A woman, born and raised in Sudbury, says she's shocked following several hostile encounters involving people in the community shaming her for the licence plate on her car.
After retiring about six years ago, Lynn Harper-Kutschke said she decided to split her time between Florida and Sudbury. The licence plate on her car is from Florida.
When Harper-Kutschke crossed the border at Sault St. Marie on June 4, she said she was unprepared for how unwelcome she would be made to feel.
"I'm really surprised that my fellow Canadians and fellow Sudburians are doing this to me," she said.
'Licensed and insured in Florida'
So far, the 59-year-old said she's been on the receiving end of everything from finger wagging, to people threatening to call the police, to some people hurling slurs at her through their car window — with her granddaughter in the passenger seat.
"The car is licensed and insured in Florida and because I couldn't fly home I had to bring my car ... so that's why I drove my car home," she said.
She said typically she leaves the car in Florida when she returns to Sudbury, but because of COVID-19 she decided to drive home this time, not knowing how much attention she would receive.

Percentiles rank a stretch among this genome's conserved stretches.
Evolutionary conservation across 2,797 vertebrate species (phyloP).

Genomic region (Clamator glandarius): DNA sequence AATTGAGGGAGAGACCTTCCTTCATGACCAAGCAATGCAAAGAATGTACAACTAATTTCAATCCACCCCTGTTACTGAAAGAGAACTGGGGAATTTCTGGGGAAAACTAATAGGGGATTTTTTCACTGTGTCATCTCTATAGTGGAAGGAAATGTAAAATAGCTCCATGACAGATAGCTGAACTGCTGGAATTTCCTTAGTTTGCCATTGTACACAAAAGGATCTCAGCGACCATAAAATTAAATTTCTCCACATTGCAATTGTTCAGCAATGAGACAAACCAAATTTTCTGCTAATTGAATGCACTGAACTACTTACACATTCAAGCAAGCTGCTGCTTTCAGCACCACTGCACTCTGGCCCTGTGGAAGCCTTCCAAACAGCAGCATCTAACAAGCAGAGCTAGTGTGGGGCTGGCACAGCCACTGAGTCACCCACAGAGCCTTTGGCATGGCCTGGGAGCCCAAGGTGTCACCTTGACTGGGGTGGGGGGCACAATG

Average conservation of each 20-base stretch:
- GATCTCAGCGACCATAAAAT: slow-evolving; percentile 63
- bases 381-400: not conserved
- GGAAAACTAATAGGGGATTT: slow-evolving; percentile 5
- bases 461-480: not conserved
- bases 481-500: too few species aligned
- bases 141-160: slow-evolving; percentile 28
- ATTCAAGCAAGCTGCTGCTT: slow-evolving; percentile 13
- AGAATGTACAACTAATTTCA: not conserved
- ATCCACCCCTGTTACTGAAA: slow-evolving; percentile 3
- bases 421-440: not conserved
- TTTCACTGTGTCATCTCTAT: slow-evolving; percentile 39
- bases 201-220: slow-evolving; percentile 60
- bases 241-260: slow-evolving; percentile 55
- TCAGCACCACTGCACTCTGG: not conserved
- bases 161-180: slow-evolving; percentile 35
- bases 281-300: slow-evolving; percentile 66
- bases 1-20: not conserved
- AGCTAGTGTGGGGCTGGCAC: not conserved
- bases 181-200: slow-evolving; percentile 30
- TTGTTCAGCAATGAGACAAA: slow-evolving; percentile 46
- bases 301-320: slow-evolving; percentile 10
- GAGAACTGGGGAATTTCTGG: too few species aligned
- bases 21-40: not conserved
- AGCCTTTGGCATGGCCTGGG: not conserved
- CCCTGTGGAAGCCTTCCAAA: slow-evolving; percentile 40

It's just getting worse every day. — Lynn Harper-Kutschke
"Oh my goodness. It's daily," she said, "To the point, where it's not anybody being nice about it."
On one occasion, Harper-Kutschke said a man pulled up near her car, rolled down the window and began swearing at her, while her granddaughter was in the car.
'It's because of Grandma's plate'
"He sticks his finger out and gives my granddaughter and I the finger," she said.
"So I get up to the red light, we're right beside each other, he looks at me and he's telling me, 'F-off American ... and I just looked at my granddaughter and said, 'Just ignore him. It's because of Grandma's plate."
The ugly encounters aren't limited to the road, Harper-Kutschke said, she's been confronted by people at the grocery store, in her neighbourhood and even on the way to medical appointments.
"It's just getting worse every day," she said.
'I'm allowed to come back'
"People just don't understand that I'm a Canadian and I'm allowed to come back here with my car."
Since her arrival to Ontario, Harper-Kutschke said she's been tested for COVID-19 twice and both have returned negative.
She also said she underwent the mandatory 14-day quarantine period set out by the Canadian government for those returning from out-of-country.
"I got phone calls every day from border security or public health. Every day. At least two or three calls."
So far, Harper-Kutschke hasn't reported the incidents of harassment to police.
"I just thought, 'Is that just adding more fuel to the fire?"
Harper-Kutschke said she wants Sudburians to be more understanding of people who may be driving with licence plates outside the province.
"I didn't sneak over, I'm a Sudburian, I'm a Canadian driving an American car," she said.
"Be kind to people."